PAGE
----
In this tutorial, we'll cover many different ways to run a macro in Excel - from the ribbon and VB Editor, with a custom keyboard shortcut, and by creating your own macro button.
Though running an Excel macro is a simple thing for experienced users, it might not be immediately obvious to beginners. In this article, you will learn several methods to run macros, some of which may completely change your way of interacting with Excel workbooks.
How to run a macro from Excel ribbon
One of the fastest ways to execute VBA in Excel is to run a macro from the Developer tab. If you have never dealt with VBA code before, you may need to activate the Developer tab first. And then, do the following:
- On the Developer tab, in the Code group, click Macros. Or press the Alt + F8 shortcut.
- In the dialog box that shows up, select the macro of interest, and then click Run.
Tip. If the Developer tab is not added to your Excel ribbon, press Alt + F8 to open the Macro dialog.
Run a macro with custom keyboard shortcut
If you execute a certain macro on a regular basis, you can assign a shortcut key to it. A shortcut can be added while recording a new macro and to an existing one. For this, carry out these steps:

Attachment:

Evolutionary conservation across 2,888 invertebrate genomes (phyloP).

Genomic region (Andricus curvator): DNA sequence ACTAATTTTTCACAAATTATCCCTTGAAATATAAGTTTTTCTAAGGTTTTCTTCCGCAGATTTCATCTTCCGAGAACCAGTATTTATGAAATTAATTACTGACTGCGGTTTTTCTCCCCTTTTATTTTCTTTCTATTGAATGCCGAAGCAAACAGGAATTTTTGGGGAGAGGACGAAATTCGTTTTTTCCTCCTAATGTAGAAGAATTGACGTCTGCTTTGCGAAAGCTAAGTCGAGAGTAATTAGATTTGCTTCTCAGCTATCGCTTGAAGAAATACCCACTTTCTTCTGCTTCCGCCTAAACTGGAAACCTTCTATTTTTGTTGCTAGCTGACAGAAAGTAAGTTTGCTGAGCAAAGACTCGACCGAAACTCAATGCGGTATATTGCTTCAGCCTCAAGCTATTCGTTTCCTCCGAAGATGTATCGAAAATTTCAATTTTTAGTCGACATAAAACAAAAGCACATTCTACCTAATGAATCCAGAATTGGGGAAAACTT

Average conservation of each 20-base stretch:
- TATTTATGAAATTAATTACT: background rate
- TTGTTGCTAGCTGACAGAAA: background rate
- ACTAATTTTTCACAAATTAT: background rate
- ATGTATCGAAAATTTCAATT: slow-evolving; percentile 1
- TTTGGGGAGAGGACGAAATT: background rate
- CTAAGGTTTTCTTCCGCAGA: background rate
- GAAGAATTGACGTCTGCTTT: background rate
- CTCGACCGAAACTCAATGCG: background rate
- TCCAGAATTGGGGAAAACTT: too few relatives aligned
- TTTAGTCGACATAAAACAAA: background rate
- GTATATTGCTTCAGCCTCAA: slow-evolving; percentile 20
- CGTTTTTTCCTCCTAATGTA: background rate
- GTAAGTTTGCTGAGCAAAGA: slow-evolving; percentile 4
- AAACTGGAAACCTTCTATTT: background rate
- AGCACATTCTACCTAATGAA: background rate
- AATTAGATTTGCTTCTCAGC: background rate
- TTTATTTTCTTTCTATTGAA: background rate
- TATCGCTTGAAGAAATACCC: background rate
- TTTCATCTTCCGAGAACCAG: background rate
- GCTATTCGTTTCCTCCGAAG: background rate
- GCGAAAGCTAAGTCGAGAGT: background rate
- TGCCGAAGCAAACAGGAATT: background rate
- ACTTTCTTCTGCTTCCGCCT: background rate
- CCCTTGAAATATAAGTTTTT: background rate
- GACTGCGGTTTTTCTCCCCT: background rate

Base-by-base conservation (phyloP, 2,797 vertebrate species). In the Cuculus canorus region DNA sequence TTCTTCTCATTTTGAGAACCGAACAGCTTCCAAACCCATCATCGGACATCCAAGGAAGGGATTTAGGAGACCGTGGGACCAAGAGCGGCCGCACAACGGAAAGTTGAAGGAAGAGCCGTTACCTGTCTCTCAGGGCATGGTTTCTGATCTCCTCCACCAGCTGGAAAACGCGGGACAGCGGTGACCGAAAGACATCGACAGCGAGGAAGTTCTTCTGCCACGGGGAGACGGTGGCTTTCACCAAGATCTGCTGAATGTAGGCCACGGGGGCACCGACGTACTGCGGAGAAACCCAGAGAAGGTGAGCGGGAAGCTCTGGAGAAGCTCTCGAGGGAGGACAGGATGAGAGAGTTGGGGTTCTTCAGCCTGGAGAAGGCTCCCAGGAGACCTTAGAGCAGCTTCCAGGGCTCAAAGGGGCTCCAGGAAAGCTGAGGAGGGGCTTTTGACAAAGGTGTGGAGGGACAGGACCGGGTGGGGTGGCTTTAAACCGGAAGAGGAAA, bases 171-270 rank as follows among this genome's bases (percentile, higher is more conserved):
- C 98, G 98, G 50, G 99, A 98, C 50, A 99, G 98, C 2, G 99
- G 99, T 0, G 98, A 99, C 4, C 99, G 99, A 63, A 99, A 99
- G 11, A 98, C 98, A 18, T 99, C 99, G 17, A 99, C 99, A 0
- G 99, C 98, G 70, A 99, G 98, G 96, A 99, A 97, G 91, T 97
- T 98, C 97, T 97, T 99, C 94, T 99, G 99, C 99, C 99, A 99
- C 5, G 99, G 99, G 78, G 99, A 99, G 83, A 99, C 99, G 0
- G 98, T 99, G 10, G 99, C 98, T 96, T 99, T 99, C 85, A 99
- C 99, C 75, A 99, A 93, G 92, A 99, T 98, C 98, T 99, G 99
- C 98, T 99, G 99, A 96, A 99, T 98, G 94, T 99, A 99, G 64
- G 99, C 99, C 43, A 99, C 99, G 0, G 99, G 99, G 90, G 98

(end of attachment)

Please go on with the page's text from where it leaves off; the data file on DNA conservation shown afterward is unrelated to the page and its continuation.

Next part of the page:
- On the Developer tab, in the Code group, click Macros.
- In the Macro dialog box, click Options.
- The Macro Options dialog box will appear. In the Shortcut key box, type any uppercase or lowercase letter that you want to use for the shortcut, and then click OK to save the changes.
- For lowercase letters, the shortcut is Ctrl + letter.
- For uppercase letters, the shortcut is Ctrl + Shift + letter.
- Close the Macro dialog box.
Tip. It is recommended to always use uppercase key combinations for macros (Ctrl + Shift + letter) not to override the default Excel shortcuts. For example, if you assign Ctrl + f to a macro, you will lose the ability to call the Find and Replace dialog.
Once the shortcut is assigned, simply press that key combination to run your macro.